S. Korea to 'restore' relations with U.S.

Posted on : 2008-03-11 18:58 KST Modified on : 2019-10-19 20:29 KST

South Korea's new government on Tuesday laid out a foreign policy blueprint revolving around plans to "restore" its alliance with the United States and pursue an aggressive energy diplomacy.

In a policy report to President Lee Myung-bak, the Foreign Ministry also said it will form a new East Asian partnership with China, Japan, Russia, India, Australia, and ASEAN.

"Much of the report session was allocated to discussions on how to beef up energy diplomacy," Deputy Foreign Minister Shim Yoon-joe told reporters.

President Lee, a former construction CEO, actively took part in the longer-than-scheduled discussions on the issue, he added.

Lee has emphasized that diplomats should play a greater role in securing stable energy resources as a way of helping revive the economy.

The ministry said its top goal in the national security field is to "restore South Korea-U.S. relations and facilitate the process of resolving the North Korean nuclear issue."

Reporters questioned whether the use of the word "restore" means the ministry formally admits reported problems in the time-honored alliance under the previous liberal South Korean government.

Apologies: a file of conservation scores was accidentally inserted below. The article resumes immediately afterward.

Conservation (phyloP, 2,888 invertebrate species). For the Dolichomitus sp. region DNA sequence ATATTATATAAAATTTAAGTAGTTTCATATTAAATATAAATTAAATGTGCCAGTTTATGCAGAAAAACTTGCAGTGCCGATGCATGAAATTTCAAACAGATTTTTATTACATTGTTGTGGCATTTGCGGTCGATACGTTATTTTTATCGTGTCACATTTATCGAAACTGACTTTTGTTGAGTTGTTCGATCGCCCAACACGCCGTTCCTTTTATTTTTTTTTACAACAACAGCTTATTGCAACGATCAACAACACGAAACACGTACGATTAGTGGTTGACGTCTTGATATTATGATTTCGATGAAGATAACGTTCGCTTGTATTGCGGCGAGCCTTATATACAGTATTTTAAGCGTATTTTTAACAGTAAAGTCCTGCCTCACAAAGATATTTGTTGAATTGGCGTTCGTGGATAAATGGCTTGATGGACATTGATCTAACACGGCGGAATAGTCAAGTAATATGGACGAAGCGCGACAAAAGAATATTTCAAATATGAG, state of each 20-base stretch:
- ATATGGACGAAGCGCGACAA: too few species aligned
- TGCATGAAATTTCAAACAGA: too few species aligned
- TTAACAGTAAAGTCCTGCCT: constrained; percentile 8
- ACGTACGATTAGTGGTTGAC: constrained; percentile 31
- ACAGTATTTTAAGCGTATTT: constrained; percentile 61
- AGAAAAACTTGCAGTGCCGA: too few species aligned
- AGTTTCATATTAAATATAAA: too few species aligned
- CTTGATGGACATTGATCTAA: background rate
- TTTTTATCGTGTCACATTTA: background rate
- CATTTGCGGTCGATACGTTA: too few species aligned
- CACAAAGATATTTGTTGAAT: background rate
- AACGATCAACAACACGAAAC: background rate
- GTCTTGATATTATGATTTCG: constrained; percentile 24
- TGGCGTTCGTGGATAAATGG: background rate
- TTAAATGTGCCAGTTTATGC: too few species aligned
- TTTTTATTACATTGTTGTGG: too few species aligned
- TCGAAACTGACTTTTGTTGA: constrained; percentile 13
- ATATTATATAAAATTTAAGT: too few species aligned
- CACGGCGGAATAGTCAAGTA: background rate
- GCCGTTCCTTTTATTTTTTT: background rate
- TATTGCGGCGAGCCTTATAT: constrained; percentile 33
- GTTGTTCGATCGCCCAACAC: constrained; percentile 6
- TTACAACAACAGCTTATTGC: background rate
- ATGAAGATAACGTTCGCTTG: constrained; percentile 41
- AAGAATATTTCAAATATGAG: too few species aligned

Conservatives here and in the U.S. say the two allies had seen frequent rifts over former President Roh Moo-hyun's drive for increased independence from Washington and differences over how to deal with North Korea.

"The South Korea-U.S. alliance has developed for half a century.

But there was some insufficient aspects to recent relations," Shim said. "The word 'restore' means shifting to a trend to develop and improve the alliance further."

He indicated that the leaders of the two nations will focus on the matter in their first summit next month. The ministry cited the need for speedy parliamentary ratification of the free trade agreement signed last year between Seoul and Washington.

"It is also important for South Korea to join the U.S. Visa Waiver Program (VWP)," Shim said. The VWP will allow South Koreans to make a visa-free trip to the U.S. for up to 90 days.

On relations with Japan, the ministry reaffirmed a plan to resume the holding of regular summits between the neighboring nations to strengthen ties.

South Korea plans to form a triangular consultative body with the U.S. and Japan to handle the North Korean issue and other global concerns, Shim said.

The ministry also plans to step up cooperation with China, which has considerable political leverage over North Korea and has also emerged as the South's largest trading partner.

South Korea aims to increase mutual trading volume to US$200 billion within a few years.

Expanding economic cooperation with Russia, South Korea will focus on the trade of natural resources and joint development of the East Siberian region.

South Korea plans to gradually increase the ratio of Official Development Assistance (ODA) to the Gross National Income (GNI) from the current 0.1 percent.
SEOUL, March 11 (Yonhap)

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